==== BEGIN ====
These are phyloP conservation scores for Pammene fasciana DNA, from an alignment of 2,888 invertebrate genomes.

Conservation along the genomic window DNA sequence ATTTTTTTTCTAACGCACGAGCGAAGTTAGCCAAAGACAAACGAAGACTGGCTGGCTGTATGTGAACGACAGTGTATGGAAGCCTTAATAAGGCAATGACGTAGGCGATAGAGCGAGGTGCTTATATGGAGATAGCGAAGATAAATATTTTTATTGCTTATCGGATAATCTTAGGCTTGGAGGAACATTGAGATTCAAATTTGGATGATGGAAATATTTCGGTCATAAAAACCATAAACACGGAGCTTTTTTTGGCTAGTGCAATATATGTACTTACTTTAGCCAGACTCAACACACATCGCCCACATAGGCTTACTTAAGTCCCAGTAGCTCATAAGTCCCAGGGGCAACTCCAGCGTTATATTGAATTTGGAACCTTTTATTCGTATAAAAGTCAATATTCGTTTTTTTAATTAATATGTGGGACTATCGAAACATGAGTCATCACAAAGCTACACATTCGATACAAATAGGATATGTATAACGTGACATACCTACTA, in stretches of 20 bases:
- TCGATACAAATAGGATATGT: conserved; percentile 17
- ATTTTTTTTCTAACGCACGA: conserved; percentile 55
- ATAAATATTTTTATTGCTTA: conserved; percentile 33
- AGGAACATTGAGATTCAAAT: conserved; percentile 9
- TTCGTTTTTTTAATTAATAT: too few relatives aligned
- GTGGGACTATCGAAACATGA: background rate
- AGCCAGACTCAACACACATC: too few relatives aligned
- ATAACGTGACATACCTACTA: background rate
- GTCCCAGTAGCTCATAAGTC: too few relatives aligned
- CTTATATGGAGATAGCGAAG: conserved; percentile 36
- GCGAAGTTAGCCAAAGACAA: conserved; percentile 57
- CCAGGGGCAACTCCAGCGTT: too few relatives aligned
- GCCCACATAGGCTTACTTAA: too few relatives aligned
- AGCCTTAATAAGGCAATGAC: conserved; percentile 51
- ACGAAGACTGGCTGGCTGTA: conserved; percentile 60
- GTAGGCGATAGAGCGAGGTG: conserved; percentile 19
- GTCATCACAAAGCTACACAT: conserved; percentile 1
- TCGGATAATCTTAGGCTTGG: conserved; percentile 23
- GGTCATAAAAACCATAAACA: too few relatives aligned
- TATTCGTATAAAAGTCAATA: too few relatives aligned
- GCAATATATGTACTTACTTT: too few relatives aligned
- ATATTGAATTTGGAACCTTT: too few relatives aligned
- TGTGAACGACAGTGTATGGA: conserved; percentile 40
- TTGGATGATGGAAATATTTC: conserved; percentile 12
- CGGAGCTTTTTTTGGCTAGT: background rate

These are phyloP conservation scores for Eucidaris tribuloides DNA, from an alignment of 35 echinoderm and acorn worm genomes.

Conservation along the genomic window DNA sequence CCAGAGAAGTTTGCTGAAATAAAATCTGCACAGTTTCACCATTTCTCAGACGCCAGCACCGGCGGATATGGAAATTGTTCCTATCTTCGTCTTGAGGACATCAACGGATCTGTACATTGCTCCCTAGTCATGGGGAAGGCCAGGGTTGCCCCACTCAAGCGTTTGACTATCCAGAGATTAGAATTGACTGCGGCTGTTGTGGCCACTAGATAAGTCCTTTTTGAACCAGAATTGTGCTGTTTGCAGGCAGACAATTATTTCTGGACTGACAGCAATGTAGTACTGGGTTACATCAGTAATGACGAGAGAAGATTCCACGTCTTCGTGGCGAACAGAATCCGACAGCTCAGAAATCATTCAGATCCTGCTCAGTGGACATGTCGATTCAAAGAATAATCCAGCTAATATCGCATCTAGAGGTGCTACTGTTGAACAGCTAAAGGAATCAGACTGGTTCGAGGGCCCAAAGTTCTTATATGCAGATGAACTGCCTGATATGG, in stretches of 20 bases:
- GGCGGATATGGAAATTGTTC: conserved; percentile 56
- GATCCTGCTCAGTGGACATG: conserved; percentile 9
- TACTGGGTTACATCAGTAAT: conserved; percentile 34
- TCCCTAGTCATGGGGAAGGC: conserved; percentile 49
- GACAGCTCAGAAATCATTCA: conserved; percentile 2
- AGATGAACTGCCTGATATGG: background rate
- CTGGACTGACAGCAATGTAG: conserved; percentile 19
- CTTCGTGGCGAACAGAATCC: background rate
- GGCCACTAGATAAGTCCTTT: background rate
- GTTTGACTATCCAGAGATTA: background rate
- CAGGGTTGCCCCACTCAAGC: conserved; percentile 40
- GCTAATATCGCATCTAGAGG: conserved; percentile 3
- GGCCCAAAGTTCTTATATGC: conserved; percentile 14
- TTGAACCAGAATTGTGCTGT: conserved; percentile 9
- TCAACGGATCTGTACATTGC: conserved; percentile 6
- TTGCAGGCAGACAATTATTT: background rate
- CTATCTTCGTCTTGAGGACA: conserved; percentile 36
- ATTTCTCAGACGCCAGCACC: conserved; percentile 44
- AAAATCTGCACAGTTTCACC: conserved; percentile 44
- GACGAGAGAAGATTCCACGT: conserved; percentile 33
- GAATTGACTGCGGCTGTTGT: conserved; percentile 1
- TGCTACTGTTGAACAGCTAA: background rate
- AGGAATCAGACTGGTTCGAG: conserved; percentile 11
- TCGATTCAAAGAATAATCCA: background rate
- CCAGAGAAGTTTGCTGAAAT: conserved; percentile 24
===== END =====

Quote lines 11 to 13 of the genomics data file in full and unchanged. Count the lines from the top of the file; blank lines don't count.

- GTCCCAGTAGCTCATAAGTC: too few relatives aligned
- CTTATATGGAGATAGCGAAG: conserved; percentile 36
- GCGAAGTTAGCCAAAGACAA: conserved; percentile 57